Comets travel in elliptical
(oval-shaped) orbits around the sun. Comets are very fast. They move
at speeds of 40 to 60 kilometers per second, which is about 230,000 to
300,000 miles per hour! Comets appear to move slowly in the sky only
because they are so far away from the Earth.
When a comet is far away from the
Sun, it is very cold. The comet consists of a solid lump of dust and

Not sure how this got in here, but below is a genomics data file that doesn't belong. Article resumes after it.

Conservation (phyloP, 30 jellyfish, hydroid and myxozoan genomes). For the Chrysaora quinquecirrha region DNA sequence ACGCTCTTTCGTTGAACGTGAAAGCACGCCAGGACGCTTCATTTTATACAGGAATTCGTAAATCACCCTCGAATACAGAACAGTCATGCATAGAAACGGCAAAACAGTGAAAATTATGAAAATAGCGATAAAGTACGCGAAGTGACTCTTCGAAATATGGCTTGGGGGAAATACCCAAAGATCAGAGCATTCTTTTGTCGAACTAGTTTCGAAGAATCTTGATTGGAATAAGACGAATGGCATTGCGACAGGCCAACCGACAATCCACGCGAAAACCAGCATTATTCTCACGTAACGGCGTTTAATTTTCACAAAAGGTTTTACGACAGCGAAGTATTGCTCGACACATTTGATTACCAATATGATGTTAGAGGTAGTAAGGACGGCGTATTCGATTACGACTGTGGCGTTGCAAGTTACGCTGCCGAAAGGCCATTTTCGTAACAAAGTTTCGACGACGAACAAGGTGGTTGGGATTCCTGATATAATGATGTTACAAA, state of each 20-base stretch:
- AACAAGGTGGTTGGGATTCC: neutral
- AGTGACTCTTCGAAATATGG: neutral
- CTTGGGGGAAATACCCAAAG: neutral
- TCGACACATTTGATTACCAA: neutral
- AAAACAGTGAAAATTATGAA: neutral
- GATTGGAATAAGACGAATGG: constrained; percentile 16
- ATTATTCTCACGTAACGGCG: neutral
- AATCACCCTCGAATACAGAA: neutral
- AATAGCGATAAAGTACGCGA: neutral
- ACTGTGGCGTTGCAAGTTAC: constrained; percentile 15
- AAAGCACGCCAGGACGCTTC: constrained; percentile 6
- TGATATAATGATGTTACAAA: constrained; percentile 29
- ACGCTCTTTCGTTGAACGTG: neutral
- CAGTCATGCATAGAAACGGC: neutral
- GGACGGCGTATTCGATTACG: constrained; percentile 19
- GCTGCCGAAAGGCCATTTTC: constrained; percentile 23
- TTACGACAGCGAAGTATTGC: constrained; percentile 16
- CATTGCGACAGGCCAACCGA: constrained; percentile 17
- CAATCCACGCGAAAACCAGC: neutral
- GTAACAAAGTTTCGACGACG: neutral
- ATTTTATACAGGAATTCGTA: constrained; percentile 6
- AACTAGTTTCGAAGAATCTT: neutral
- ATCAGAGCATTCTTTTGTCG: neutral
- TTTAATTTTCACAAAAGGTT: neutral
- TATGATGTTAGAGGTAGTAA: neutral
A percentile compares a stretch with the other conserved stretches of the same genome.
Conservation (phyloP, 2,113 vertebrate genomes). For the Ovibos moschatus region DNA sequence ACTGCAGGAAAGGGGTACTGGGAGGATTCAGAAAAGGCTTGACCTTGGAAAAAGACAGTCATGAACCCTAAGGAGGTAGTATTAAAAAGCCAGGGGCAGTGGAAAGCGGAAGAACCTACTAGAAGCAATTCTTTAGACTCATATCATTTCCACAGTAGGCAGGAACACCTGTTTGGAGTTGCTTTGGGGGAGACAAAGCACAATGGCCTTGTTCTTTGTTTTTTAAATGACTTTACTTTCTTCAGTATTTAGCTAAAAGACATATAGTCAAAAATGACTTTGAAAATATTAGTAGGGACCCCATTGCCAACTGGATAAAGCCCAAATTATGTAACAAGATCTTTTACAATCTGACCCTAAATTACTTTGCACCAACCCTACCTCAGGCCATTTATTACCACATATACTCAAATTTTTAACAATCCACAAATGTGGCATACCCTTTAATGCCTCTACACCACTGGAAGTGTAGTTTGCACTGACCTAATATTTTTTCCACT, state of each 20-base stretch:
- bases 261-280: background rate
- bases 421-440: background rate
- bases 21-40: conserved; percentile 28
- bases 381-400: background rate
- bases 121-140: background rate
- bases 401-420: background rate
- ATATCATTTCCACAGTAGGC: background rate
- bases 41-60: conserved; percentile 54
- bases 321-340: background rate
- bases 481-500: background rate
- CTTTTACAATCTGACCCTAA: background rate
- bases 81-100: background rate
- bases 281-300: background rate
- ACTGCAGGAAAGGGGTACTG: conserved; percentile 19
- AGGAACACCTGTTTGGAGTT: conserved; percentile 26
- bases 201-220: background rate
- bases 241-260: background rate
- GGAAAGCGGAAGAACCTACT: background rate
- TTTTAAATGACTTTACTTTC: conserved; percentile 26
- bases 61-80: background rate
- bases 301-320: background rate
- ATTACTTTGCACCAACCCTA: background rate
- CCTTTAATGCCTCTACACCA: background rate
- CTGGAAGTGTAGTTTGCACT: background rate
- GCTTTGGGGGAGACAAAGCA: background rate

frozen gas. This lump is the nucleus of the comet. It may be up to 10
kilometers in width. The comet changes as it swings in closer to the
Sun. It becomes active. Energy from the Sun heats the comet. This
heating causes some of its gasses to vaporize, or change from a solid
to gaseous state. This creates a glowing head, or coma, around the
nucleus of a comet. The head may be over 100 kilometers wide. Heating
also causes jets of gas to erupt on the cometí surface. These form
the cometís long, streaming tails. These changes make the comet
visible from the Earth.